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Happy Halloween

And what better way to celebrate than with a treatise on pornography versus romance.

I like the Cure. I've liked the Cure for the last thirty years. I saw them live during their first ever tour of the west coast of the United States in 1981. They didn't have an opening band, they played a movie they'd scored instead. The movie was called Carnage Visors which they said is the opposite of rose-colored glasses. We saw them in a small club called the Whiskey A-Go-Go with about 300 other people. I fell in love with Simon Gallup that night, and there was no looking back.

One of the things I always liked about the Cure is that they just come right out and say what they mean. I always tell the story that if not for them and their song "10:15 on a Saturday Night" I would have committed suicide when I was twenty. That's a bit of an exaggeration of course, but the night I discovered that song I was sunk in typical 20-year-old depression that no one understood me and no one liked me. For some reason the haunting simplicity of that song snapped me out of it.

The Cure's fourth album is called Pornography...and I remember when it was released that first of all I didn't like it, and secondly everyone misunderstood why they called it what they did. That was when I learned the true meaning of the word.

por⋅nog⋅ra⋅phy [pawr-nog-ruh-fee] -noun

obscene writings, drawings, photographs, or the like, esp. those having little or no artistic merit.

The reason I bring all this up is that I've been told at least two times recently that I write "gay porn". Now, usually when I hear that I take it as an insult, and in at least one of the instances that is exactly how it was meant. Ever since the Cure enlightened me as to the true meaning of the word, and because I've watched a number of pornographic movies, I think anything regarded as "porn" is something that not a lot of thought, time, or effort went in to.

The definition of the word goes on to say:

1. Sexually explicit pictures, writing, or other material whose primary purpose is to cause sexual arousal.

2. The presentation or production of this material.

3. Lurid or sensational material: "Recent novels about the Holocaust have kept Hitler well offstage [so as] to avoid the ... pornography of the era" (Morris Dickstein).

When someone dismisses my work as pornography it gets under my skin. It was my intent to create a love story. Sure it is a love story that includes a lot of sex, and I suppose I write the sex to cause sexual arousal, but that is not my primary purpose for writing it. It's more of a study of the human state. I put a lot of time and effort into creating the book, and to hear the whole thing tossed aside as "pornography" really irritates me.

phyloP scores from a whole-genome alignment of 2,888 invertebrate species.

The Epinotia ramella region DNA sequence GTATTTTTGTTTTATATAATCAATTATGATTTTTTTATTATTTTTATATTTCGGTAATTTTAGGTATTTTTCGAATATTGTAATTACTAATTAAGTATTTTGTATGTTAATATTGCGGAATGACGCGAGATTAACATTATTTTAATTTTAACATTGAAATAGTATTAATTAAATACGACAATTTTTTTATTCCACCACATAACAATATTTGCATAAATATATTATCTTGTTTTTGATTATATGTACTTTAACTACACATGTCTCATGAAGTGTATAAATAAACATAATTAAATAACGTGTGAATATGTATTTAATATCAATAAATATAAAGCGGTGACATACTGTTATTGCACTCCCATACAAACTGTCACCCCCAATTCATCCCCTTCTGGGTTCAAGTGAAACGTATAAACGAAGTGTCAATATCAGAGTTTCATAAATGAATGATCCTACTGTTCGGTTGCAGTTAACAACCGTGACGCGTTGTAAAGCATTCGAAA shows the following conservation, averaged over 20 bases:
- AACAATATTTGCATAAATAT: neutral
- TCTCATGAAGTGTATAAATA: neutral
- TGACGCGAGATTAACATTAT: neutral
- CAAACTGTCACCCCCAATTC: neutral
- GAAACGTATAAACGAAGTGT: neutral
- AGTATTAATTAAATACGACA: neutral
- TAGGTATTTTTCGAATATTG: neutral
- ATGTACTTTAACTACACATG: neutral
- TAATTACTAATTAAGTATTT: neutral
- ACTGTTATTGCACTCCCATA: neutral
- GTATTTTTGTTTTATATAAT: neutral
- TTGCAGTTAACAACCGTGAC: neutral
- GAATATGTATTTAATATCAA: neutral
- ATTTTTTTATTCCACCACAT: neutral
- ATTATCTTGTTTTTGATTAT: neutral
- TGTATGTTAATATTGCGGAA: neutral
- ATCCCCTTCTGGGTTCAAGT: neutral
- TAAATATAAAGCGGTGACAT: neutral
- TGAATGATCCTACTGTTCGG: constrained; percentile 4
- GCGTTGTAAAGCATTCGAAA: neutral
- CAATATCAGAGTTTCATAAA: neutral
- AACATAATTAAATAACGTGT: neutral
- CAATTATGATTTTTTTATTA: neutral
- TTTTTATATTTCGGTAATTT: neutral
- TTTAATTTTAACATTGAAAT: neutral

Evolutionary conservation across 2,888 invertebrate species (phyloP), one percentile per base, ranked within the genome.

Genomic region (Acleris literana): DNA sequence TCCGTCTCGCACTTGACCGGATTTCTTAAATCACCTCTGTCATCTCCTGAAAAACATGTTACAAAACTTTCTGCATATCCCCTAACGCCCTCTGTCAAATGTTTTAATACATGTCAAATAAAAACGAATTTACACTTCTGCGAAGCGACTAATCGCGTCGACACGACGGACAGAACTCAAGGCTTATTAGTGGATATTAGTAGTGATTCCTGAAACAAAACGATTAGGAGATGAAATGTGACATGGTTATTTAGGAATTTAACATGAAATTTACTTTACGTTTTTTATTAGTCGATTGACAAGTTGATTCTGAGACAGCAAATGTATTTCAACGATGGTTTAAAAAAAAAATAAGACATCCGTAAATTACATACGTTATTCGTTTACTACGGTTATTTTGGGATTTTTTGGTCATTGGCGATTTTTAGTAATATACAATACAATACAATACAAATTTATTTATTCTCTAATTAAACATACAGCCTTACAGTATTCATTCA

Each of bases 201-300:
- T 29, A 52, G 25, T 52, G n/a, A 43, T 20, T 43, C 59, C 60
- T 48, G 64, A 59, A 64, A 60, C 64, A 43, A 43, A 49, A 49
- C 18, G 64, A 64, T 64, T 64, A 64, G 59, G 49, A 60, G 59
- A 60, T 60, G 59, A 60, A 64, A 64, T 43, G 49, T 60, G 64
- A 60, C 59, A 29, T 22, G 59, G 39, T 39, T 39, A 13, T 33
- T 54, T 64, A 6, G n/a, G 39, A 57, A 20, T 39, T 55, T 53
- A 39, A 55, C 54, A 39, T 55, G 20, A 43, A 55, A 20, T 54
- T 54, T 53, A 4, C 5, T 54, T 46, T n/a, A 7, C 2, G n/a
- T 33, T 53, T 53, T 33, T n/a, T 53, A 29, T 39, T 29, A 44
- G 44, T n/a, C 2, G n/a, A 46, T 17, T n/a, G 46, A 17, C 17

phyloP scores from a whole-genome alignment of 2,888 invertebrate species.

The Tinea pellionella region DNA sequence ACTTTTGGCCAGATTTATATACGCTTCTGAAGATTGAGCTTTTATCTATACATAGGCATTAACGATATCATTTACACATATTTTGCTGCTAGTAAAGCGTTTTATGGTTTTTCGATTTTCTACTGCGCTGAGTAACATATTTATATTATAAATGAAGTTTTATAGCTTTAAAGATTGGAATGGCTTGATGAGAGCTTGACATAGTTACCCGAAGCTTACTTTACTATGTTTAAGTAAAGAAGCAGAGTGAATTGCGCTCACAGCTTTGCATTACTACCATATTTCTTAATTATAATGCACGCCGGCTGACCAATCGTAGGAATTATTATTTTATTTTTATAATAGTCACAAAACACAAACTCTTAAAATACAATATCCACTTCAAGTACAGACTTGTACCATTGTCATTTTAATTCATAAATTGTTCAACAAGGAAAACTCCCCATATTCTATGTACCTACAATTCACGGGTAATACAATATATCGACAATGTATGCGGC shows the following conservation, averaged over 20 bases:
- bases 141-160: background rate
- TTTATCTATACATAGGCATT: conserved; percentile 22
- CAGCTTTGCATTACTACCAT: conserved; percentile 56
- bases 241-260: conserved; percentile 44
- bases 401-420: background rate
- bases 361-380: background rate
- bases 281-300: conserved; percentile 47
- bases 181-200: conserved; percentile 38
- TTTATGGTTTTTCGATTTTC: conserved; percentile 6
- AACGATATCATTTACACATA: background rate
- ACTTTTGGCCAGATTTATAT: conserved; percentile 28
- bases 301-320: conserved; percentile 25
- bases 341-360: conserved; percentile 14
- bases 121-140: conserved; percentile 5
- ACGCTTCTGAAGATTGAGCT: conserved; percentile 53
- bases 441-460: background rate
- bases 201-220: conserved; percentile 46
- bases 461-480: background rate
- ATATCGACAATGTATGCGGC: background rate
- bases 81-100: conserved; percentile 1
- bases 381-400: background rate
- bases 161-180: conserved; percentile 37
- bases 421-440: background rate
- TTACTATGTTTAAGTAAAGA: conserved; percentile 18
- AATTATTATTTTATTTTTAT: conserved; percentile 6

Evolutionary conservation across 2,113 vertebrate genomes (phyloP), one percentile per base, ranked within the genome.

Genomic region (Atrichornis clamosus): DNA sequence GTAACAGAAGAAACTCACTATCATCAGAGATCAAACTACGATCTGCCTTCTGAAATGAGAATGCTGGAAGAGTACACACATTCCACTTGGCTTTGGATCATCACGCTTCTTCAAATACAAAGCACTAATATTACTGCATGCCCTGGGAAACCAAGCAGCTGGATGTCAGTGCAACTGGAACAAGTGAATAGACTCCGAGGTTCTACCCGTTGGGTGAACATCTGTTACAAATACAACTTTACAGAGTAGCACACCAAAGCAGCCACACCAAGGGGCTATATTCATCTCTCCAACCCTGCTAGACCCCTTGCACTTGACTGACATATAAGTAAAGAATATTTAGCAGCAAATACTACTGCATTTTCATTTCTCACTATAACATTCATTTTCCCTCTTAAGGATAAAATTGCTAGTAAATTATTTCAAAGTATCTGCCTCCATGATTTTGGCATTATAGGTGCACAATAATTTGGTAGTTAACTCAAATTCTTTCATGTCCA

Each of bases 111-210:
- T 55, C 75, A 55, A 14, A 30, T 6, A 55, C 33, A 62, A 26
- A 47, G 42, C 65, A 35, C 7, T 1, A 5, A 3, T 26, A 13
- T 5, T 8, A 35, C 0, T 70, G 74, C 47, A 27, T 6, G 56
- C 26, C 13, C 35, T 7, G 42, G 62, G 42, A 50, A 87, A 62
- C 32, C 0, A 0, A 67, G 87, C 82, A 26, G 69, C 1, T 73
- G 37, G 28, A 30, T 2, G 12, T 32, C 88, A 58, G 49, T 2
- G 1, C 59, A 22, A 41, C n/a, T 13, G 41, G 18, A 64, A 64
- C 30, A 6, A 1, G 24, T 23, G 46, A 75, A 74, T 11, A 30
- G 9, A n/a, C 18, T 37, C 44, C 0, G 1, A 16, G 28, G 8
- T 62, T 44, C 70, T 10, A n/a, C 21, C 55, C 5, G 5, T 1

The majority of X-rated movies (which are typically watched on television in a hotel room, not that I know anything about that ;) fit the definition of pornography. But in my mind, anyone who spends hours, months, years researching a spot in history, visualizing their characters to make them accurate, weeping over the intricacies of their love story, is NOT writing pornography, they are writing romance.

Eventually, I came around to the Cure's Pornography and enjoyed it for what it was, and it is now one of my favorite Cure albums.

Comments

( 2 comments — Leave a comment )
jenna_hilary
Nov. 6th, 2009 01:39 am (UTC)
Rowena, I found this discussion of your work being called pornography to be very interesting, since I've recently been wondering what exactly to call what I (and you) write. Gay romance? Explicit gay romance? Homoerotic gay romance?

I definitely would not call your work pornography. Whoever calls it that doesn't understand what you write and doesn't understand that everything sexual does not necessarily mean gratuitous. But there's a strong puritan streak in the U.S. (I'm not sure where you live), that's for sure, and undoubtedly in other parts of the world. Sometimes people just have a knee-jerk response to anything having to do with sex. I don't understand why that's the case, but it is. Such potential readers would probably react in a very similar manner to a heterosexual explicit romance; make it a same-sex romance and their discomfort level skyrockets.

I share your frustration. I know that what I write, what the community of writers in this genre writes are quality novels and stories. But they are labeled because of one element in them, and the rest of the work often just disappears under that label. I'm not sure what to do about that...except keep writing. The world might change....
Yours,
Jenna
rowenasudbury
Nov. 7th, 2009 12:52 am (UTC)
Hey Jenna...I read your post the other day and was ruminating on what or how to respond, because I also felt that your thoughts went along with mine in this instance.

I haven't read any of my traditional romances in a while, the het romances I grew up reading...but I think they were relatively explicit. I mean not with the kind of words we use, but I understood what was happening in the scene.

I know that in the one case where someone dismissed my book as gay porno it was because he's a straight man who finds the idea of two men being in love, let alone having SEX to be obscene. I'm really troubled by intolerance of this kind, and I'm still not sure how to counteract it.

I'm in California, for the record, and I totally agree on the Puritan streak. I find it faintly disturbing that children are allowed to watch overly violent TV shows and movies but God forbid they watch anything sexual.

Maybe "explicit romance" is a good name for it. All I know is that for a fact, nothing you or I write is even remotely pornographic.

Rowena
( 2 comments — Leave a comment )